SOME EDUCATORS have got the message—and are passing it on. "It is a hard thing for parents to swallow," says Principal Lockley of Eastover Elementary in Charlotte. "I have to go to church and people look at me and say, 'What are we doing at Eastover?'" Mr. Lockley had to meet with parents to explain how the No Child Left Behind Act works. Glory be, they understood. "Rather than screaming and yelling," he reports, "my parents jumped into the legislation" and resolved to help raise test scores.

These good people seemed to understand that, if the poorest or most isolated kids fail, all do. Because, easy as it is to lose sight of, we're all in this together. Our kids don't just go to school together; they're going to share the same world as adults, that is, the same economy and the same culture. And America can't afford to write off whole segments of the population.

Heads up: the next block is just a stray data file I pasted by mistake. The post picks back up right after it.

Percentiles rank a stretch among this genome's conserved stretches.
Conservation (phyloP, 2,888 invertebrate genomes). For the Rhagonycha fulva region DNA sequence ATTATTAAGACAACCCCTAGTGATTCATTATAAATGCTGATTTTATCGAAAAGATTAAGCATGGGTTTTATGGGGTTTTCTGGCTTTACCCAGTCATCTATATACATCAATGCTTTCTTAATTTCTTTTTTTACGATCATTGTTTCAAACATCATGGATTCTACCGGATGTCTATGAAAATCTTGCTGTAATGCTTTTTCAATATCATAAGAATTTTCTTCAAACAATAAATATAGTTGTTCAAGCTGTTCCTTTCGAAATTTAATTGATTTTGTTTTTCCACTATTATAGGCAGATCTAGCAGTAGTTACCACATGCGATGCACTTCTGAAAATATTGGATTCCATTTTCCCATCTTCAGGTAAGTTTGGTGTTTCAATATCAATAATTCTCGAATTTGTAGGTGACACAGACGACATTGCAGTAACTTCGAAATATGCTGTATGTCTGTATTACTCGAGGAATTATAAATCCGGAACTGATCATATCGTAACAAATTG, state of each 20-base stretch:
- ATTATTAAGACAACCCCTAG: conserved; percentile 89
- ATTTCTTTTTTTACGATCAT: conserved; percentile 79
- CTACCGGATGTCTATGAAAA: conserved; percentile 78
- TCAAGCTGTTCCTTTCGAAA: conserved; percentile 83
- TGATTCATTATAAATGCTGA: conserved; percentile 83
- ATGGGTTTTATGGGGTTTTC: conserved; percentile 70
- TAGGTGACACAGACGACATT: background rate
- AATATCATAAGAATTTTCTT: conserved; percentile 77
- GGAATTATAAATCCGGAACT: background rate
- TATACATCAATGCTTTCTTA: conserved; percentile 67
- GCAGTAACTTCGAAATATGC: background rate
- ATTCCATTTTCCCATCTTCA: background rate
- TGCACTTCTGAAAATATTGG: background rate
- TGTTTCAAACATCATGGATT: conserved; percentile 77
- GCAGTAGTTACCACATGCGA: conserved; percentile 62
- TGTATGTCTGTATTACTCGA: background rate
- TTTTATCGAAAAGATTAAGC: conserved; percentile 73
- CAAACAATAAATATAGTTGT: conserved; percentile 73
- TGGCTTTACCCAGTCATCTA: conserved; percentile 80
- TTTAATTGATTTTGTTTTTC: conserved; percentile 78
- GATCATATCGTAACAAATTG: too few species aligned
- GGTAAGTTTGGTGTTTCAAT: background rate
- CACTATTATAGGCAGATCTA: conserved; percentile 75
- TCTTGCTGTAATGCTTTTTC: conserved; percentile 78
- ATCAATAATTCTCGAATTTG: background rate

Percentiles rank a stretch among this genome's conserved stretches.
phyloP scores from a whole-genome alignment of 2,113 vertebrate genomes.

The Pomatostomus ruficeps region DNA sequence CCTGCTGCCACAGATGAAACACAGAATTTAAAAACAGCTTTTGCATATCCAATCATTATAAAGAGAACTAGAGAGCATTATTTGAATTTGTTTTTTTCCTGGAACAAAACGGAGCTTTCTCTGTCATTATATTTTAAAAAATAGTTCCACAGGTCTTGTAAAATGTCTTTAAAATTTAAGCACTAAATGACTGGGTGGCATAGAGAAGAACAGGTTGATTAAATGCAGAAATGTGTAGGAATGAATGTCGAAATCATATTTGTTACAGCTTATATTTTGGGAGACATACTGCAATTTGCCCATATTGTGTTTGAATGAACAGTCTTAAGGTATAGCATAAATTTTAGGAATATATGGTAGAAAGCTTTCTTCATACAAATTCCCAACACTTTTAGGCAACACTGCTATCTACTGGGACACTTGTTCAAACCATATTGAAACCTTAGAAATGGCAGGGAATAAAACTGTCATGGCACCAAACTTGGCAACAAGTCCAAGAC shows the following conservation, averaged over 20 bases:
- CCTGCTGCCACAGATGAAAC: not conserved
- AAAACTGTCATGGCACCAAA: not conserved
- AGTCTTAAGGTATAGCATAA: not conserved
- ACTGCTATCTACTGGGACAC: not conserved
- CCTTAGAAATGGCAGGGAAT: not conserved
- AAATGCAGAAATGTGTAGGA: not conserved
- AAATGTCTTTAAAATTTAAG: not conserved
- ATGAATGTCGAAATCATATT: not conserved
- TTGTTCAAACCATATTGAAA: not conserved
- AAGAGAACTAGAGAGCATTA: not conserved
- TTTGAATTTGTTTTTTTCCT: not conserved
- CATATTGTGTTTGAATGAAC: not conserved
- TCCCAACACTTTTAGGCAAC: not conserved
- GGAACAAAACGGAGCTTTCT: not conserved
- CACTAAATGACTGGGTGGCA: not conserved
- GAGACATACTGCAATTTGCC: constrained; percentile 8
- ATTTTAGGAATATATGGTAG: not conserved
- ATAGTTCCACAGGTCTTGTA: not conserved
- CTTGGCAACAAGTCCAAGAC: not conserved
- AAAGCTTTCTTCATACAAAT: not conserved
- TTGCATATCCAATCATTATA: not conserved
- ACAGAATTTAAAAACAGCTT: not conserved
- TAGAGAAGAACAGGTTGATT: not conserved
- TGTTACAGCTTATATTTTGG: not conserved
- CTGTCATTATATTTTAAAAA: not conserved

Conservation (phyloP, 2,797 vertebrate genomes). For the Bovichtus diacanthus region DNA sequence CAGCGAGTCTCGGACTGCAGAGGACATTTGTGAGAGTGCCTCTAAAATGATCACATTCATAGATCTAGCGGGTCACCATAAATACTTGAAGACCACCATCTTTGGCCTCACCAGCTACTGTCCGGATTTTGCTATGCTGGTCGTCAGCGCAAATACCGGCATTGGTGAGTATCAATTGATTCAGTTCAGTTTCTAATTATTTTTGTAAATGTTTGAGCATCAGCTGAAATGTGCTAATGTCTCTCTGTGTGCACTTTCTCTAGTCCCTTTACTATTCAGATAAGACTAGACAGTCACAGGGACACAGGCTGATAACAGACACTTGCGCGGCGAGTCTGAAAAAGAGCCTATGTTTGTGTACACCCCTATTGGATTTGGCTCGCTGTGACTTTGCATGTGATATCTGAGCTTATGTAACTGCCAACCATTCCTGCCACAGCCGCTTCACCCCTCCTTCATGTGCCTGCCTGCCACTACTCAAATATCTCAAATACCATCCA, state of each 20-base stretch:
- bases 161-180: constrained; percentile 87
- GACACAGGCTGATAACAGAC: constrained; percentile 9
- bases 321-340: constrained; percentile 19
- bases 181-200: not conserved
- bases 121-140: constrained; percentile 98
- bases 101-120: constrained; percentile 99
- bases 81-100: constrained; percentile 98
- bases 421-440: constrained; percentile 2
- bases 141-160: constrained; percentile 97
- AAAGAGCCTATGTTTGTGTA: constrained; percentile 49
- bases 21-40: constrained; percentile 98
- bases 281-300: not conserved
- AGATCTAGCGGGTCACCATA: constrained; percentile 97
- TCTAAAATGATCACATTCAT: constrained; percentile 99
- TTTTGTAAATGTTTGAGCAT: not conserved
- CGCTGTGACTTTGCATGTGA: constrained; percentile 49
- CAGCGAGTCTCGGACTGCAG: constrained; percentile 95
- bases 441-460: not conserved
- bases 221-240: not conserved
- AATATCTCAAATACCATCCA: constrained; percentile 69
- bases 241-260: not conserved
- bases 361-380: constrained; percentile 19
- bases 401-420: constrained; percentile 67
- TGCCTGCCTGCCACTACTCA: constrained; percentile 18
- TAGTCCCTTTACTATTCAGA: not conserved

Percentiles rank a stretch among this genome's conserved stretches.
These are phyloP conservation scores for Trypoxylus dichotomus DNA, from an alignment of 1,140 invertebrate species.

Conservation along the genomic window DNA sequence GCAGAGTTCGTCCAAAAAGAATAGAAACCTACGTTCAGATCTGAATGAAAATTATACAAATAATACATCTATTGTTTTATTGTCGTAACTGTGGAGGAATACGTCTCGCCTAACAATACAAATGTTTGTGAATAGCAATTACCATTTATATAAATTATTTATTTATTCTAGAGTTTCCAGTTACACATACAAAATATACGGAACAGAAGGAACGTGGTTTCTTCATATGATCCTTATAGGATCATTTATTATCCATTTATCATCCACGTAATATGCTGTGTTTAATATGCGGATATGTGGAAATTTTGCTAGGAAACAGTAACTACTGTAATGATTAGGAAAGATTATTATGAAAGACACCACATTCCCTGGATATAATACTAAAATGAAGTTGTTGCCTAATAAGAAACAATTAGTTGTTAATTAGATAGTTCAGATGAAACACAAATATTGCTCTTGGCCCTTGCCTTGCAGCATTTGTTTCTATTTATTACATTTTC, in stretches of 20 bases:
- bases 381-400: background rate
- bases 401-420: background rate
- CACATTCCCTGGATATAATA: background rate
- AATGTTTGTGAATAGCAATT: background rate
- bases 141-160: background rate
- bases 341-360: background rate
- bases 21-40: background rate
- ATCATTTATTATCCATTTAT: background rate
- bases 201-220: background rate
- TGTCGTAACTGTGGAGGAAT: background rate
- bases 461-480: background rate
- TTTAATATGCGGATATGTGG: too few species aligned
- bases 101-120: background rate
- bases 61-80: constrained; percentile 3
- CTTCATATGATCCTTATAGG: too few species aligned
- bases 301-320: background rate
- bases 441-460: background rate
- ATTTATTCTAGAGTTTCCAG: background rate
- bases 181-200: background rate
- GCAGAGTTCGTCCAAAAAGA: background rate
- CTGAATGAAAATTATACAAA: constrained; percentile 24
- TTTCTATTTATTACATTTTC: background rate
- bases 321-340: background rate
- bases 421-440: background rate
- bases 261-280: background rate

There will always be those who don't get it, who would rather ignore the problem than confront it. To quote one school superintendent in Colorado, whose district produces all kinds of Merit Scholars, and whose students score in the 95th percentile on average, "We have a very strong accountability system with our local community...." After all, his schools' performance is already being assessed by a couple of different programs. "Do I really need a third one from the federal government?" he asks.

Yes, he does, if he's leaving too many kids behind. No matter how well the others do. It's as simple, and as challenging, as that. Let's stop fooling ourselves. Unless we educate all, all will be dragged down by those we fail to nurture.

It's not just a slogan, it's the law—and a wise policy: Leave no child behind.


About Extra Credit
NCLB Extra Credit is a regular look at the No Child Left Behind Act, President Bush's landmark education reform initiative passed with bipartisan support in Congress.

If you would like the NCLB Extra Credit emailed to you, please send a request to Geoff Goodman at or call (202) 205-9191.


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Last Modified: 03/05/2008